The transmission temperature sensor is mounted on the overdrive/torque converter clutch solenoid assembly and provides input to the TCM. When the temperature sensor reports 30 degrees F or colder, there will be no overdrive, and below 50 degrees F, there will be no torque converter clutch. If the transmission fluid temperature sensor reports an overheating condition (over 260 degrees F) and the transmission is currently in overdrive, the TCM will downshift to third gear. The TCM will also light the LED in the dash-mounted OD off switch until the temperature drops below 230 degrees F. However, the torque converter clutch may still be operational.

This system has self-diagnostics. Fault codes can be read with a scan tool or by cycling the ignition key three times, then counting the flashes of the LED in the OD off switch. The diagnostic connector is located inside the vehicle to the left of the center console.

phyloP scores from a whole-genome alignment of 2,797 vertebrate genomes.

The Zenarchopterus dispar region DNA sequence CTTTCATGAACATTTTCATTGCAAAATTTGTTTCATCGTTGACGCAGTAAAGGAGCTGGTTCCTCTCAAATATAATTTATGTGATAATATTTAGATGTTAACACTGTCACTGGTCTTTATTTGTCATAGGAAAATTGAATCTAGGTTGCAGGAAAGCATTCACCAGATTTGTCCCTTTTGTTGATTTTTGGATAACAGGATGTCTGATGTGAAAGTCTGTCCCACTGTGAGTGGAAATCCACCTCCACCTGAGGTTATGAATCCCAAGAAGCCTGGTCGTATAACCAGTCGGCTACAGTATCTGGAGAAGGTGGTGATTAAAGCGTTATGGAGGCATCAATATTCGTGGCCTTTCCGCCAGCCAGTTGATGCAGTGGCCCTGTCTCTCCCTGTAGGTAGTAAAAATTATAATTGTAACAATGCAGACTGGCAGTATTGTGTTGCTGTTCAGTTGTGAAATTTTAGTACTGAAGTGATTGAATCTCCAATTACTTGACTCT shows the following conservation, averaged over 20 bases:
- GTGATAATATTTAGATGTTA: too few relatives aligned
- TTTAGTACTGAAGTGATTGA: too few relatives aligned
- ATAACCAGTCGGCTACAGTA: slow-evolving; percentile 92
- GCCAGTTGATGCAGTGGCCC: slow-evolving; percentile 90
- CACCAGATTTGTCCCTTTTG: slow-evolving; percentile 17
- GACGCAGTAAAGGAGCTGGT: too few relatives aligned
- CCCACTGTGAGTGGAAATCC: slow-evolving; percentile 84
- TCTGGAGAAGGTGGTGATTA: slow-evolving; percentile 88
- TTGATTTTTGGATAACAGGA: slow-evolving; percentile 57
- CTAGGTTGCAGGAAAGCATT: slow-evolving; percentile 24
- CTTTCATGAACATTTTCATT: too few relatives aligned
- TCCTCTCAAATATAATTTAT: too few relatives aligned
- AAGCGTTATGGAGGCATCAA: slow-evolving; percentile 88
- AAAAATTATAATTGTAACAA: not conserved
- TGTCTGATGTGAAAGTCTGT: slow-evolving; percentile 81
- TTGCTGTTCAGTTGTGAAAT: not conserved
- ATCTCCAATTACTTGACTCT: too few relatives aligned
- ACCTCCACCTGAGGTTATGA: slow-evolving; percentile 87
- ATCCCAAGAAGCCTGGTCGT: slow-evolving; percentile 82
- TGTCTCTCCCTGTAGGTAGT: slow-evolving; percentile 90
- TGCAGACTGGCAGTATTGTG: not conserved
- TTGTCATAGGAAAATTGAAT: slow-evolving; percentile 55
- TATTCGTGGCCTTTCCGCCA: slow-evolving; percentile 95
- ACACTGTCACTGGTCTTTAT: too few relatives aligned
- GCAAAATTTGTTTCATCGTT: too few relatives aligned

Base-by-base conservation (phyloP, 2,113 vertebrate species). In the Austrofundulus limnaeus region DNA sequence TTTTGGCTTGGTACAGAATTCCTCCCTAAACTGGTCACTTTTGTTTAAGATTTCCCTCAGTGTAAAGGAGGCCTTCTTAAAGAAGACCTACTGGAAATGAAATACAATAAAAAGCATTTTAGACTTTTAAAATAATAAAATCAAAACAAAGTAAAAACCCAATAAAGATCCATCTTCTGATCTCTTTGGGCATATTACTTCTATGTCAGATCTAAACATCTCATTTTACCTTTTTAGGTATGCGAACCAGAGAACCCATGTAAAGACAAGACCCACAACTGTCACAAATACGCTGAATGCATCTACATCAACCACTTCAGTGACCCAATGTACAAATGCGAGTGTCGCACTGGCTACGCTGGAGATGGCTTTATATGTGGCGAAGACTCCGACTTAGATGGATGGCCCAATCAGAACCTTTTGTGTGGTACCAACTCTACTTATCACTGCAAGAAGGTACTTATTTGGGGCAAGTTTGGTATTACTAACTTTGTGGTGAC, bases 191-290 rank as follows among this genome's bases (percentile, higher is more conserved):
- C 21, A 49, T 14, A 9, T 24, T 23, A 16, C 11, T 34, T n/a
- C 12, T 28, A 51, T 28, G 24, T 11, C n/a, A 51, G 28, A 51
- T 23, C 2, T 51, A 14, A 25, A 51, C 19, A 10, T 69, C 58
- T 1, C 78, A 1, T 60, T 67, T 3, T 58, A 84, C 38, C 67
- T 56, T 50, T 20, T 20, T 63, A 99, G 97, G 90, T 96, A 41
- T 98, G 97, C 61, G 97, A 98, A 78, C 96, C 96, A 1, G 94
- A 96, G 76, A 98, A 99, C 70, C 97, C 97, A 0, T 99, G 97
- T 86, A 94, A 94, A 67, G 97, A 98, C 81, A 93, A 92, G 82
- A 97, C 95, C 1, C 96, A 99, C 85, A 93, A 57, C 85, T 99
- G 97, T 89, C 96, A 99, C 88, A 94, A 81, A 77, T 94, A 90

The default mode of the TCM is third gear. Manual shifting of reverse and second gear is possible when in default mode. Default mode happens after a fault code is set.

I hope this helps if you get one of these Jeeps in your shop!


I got that little excerpt from google. Sounds like it is the output speed sensor what you want. I have never heard of an output shaft sensor before....my guess is that in this case they are one and the same.
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Unread 01-21-2008, 11:44 AM   #6
ajmorell
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I was also reading this thread:
http://www.jeepforum.com/forum/showt...59358&t=247307


and it appears that the sensor is called an "Output Shaft Speed Sensor" so looks like we are both right!
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Unread 01-21-2008, 02:50 PM   #7
ron semko
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thanks

Thanks, I appreciate your help.

Any opinion if this may be causing my O/D to slip out ?

Ron
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Unread 01-21-2008, 03:27 PM   #8
ajmorell
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Quote:
Originally Posted by ron semko
Thanks, I appreciate your help.

Any opinion if this may be causing my O/D to slip out ?

Ron